Yet a gaping racial disparity exists over who gets charged and prosecuted under the lynching law. According to an Associated Press analysis of crime statistics, blacks make up the majority of those charged with lynching, with nearly five times more blacks than whites prosecuted for it.

The racial gulf in prosecuting minors for lynching is even wider. In 2002, the number of black juveniles prosecuted for lynching was 10 times greater than the number of white youth.

{snip}

. . . civil rights activists have lobbied state legislators to amend the law, and that means dropping the word “lynching” from crimes that are not explicitly racially motivated. Indeed, West Virginia, Virginia and California are the only other states that even have such a law on the books, and they are seldom if ever used.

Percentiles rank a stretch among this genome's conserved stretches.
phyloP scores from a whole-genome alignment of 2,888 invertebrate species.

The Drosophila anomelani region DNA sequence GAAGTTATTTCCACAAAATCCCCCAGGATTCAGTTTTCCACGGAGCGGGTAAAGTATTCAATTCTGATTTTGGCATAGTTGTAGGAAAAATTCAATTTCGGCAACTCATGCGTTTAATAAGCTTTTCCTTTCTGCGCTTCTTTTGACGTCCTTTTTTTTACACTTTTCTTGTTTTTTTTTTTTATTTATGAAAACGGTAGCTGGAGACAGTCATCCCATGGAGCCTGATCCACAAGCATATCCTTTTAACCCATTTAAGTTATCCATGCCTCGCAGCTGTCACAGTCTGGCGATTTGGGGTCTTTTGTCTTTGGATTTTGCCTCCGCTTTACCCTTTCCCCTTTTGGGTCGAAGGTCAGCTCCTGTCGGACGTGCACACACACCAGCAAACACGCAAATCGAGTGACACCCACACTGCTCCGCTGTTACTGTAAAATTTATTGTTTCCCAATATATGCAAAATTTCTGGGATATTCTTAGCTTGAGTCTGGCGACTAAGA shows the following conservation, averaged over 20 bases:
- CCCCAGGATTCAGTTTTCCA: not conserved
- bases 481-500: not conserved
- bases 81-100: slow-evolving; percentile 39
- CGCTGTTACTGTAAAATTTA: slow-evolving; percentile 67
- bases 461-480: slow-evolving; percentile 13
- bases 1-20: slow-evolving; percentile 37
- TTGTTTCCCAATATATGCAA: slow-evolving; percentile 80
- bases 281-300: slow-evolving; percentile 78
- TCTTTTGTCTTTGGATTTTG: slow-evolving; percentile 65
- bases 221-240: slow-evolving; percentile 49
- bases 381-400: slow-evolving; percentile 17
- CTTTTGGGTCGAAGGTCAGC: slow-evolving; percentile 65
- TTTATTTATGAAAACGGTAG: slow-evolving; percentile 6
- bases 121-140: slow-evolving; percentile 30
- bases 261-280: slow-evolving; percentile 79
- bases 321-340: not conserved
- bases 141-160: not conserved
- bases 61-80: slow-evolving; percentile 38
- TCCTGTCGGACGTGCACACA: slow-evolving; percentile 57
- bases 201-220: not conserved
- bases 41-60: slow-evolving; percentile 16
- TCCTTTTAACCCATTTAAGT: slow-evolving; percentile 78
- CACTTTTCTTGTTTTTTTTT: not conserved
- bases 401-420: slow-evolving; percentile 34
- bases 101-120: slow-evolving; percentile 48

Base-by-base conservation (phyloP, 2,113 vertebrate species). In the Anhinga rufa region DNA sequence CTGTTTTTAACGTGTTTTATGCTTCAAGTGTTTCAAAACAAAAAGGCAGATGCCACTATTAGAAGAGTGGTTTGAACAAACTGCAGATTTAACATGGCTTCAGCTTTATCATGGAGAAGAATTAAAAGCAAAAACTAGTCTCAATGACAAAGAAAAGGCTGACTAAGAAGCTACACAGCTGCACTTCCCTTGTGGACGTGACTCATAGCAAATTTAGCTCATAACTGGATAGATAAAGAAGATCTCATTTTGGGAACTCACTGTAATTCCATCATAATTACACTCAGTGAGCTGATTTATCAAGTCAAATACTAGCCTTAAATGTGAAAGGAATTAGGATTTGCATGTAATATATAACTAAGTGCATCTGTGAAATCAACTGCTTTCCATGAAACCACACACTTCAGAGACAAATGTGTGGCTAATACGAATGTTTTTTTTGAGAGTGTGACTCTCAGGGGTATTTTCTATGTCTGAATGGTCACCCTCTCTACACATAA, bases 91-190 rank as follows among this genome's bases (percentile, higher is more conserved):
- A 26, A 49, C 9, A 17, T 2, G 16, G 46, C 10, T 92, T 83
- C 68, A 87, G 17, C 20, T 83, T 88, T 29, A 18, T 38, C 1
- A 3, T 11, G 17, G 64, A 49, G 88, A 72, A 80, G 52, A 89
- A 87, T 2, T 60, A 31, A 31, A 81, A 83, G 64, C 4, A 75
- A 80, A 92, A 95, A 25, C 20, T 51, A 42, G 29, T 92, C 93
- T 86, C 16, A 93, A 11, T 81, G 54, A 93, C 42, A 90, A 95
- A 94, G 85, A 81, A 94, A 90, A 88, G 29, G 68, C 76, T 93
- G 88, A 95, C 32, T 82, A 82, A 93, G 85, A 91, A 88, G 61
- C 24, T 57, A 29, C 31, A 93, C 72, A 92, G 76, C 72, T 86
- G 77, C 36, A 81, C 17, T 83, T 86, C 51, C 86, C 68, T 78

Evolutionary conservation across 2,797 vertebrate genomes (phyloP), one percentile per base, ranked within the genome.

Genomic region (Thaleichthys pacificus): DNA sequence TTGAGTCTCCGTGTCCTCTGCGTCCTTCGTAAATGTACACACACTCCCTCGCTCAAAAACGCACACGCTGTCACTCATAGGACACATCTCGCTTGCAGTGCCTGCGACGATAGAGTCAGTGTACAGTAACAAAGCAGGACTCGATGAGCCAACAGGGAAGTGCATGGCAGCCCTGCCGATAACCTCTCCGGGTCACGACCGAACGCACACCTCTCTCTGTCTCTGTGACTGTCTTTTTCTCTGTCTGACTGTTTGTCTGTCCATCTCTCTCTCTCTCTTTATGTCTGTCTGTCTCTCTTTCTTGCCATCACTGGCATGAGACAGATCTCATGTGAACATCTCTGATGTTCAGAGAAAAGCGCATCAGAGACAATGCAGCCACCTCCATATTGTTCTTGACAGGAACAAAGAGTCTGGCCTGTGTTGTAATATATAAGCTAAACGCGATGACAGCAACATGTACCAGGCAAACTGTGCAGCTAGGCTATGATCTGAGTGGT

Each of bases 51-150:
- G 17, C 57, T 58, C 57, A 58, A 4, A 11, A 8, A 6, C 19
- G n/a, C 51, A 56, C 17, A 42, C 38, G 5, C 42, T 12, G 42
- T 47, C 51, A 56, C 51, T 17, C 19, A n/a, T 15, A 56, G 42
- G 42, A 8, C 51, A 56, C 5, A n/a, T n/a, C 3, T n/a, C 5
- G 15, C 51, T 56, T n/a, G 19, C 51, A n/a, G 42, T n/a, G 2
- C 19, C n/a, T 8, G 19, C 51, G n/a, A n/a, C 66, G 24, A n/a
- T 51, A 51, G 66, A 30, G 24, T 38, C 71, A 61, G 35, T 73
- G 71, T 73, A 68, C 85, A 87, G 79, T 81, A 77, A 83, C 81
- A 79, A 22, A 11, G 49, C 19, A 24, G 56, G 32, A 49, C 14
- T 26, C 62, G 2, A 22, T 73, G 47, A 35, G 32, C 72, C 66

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Prosecutors freely use the law to hammer mostly young blacks, a grotesque distortion of the history of lynching. White mob violence against blacks was a deliberate tool used to maintain white supremacy, not to punish crime.

South Carolina’s racially warped lynching prosecutions run counter to the grudging efforts of some Southern officials to face up to the South’s shameful past. In the past decade, state prosecutors in Alabama and Mississippi have convicted former Klansmen for the Birmingham church bombing in 1963 and for the murders of civil rights leaders Medgar Evers and Vernon F. Dahmer. They are also considering reopening a handful of old cases in the murders of blacks and civil rights workers during the 1960s.

{snip}

The prosecution of young blacks in South Carolina for the centuries-old terror practice that victimized blacks, under a law that was enacted to protect them from that racial terror, trivializes the horror of lynching. South Carolina officials should do what civil rights activists demand—amend, or better yet, dump this archaic, misused statute.